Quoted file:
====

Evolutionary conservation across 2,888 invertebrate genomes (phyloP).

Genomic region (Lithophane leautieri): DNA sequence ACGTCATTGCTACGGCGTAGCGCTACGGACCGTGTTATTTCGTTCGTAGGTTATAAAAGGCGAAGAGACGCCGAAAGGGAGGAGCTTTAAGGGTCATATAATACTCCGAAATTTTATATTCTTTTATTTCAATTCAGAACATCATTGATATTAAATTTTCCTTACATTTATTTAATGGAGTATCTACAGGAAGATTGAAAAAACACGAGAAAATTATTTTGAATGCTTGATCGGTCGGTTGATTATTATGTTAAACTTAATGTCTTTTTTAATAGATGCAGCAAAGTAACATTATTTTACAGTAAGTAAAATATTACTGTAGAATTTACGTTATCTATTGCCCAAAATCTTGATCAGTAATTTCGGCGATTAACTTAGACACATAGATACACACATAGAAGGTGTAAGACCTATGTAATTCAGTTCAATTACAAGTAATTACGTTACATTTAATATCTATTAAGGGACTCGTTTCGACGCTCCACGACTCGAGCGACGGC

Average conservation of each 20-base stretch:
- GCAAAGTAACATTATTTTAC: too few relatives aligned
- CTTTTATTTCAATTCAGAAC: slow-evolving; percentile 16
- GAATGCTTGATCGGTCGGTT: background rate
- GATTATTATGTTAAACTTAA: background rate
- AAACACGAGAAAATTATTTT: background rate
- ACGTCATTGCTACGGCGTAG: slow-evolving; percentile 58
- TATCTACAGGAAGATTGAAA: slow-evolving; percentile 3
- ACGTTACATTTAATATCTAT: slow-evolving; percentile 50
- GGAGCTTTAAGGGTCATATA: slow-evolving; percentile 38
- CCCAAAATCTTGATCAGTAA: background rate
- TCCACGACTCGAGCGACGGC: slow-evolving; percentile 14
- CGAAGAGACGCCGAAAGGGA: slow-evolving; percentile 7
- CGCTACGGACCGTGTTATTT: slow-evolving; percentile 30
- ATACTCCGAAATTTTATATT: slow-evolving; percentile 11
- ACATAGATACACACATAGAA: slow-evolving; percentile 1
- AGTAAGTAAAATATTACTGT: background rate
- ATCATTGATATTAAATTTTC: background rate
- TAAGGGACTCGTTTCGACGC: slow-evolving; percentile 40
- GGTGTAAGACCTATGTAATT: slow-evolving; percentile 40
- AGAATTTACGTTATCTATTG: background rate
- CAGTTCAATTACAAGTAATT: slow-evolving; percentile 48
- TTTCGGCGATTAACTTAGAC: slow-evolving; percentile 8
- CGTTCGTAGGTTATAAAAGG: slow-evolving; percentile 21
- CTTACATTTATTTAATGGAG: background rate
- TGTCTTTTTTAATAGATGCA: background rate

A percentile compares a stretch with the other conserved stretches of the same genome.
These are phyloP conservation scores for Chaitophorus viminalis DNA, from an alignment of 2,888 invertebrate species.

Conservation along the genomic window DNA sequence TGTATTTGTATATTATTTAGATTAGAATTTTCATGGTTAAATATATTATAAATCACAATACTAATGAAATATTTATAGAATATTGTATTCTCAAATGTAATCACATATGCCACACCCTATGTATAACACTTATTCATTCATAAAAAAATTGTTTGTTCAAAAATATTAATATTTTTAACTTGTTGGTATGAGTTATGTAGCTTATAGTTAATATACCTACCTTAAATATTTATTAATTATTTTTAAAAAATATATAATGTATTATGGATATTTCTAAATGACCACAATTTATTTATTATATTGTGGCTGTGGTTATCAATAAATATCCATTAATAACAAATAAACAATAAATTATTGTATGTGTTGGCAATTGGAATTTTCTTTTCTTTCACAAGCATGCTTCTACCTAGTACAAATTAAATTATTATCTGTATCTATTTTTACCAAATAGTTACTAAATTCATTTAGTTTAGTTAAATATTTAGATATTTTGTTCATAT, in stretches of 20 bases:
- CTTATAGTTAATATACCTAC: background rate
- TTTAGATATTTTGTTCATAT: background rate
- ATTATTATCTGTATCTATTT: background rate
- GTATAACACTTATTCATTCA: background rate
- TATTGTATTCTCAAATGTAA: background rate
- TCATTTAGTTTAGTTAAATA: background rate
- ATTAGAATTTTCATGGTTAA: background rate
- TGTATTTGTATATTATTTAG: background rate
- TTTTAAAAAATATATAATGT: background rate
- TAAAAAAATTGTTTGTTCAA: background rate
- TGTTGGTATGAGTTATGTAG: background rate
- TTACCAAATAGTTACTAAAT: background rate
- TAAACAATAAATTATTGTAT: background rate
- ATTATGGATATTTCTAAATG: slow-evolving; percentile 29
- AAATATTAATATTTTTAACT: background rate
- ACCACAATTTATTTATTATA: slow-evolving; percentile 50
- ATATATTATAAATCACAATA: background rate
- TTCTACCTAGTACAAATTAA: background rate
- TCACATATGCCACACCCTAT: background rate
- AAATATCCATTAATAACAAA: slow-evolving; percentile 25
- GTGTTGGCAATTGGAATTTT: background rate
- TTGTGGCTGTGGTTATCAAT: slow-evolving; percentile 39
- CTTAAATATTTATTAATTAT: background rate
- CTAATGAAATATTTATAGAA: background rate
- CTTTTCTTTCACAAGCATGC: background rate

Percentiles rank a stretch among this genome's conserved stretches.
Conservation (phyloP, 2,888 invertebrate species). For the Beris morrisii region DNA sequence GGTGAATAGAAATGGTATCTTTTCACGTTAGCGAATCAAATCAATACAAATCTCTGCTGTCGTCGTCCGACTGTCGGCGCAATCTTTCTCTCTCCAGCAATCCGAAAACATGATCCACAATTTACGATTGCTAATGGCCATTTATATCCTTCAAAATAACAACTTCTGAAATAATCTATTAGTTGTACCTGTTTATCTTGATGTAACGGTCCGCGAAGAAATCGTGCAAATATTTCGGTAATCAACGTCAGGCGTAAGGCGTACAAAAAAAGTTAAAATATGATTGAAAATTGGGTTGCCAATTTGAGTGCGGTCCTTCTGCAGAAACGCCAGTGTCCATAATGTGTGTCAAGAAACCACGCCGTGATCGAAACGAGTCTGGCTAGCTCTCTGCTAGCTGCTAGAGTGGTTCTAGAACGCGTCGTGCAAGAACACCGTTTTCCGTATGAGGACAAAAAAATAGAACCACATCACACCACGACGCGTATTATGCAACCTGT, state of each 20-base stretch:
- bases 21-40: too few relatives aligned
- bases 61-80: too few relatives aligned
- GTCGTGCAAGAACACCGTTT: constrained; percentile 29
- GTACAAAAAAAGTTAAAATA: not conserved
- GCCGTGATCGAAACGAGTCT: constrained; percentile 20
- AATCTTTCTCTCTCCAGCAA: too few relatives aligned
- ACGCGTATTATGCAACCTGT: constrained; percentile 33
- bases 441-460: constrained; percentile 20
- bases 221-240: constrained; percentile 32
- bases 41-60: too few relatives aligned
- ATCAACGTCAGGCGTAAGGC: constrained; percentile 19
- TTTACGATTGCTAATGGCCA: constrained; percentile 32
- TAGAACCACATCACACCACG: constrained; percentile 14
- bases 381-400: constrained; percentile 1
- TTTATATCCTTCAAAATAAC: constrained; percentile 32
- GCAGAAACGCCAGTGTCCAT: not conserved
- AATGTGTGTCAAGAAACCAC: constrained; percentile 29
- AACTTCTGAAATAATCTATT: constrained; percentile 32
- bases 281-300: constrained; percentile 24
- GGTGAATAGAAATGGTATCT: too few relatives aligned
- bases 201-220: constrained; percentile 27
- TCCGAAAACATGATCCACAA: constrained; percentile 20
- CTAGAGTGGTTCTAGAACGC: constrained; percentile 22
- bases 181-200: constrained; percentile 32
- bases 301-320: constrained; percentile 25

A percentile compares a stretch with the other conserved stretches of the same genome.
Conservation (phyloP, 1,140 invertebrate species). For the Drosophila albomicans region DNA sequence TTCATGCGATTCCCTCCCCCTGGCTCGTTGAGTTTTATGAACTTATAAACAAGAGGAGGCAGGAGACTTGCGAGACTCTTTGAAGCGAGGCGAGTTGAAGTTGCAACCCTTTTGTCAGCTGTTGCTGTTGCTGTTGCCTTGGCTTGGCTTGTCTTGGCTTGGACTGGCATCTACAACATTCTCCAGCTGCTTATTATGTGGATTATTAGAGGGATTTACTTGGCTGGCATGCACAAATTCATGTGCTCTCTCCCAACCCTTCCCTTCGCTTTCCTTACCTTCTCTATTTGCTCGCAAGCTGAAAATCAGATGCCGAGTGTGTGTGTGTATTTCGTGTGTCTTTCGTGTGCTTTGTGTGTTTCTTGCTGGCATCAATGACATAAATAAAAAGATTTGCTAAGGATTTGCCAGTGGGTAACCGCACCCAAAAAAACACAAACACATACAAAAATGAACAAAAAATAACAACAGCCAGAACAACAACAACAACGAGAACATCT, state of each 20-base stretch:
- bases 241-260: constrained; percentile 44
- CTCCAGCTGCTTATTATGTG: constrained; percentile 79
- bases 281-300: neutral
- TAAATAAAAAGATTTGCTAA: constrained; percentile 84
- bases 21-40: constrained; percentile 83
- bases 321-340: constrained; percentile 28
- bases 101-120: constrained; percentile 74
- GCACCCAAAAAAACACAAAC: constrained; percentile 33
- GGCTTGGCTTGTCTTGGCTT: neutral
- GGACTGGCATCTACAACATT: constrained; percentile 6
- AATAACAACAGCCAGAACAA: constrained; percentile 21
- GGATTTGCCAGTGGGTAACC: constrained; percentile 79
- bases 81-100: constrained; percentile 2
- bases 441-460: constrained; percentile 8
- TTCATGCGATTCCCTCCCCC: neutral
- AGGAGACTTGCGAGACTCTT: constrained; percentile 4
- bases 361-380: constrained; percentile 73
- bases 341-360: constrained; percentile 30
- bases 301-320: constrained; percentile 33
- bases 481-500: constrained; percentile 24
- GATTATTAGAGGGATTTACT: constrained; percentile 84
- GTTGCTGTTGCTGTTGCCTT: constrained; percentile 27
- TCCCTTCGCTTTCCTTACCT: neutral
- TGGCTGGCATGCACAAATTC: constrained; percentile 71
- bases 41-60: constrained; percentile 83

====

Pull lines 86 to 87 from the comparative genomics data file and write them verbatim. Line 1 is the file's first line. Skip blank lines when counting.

- bases 241-260: constrained; percentile 44
- CTCCAGCTGCTTATTATGTG: constrained; percentile 79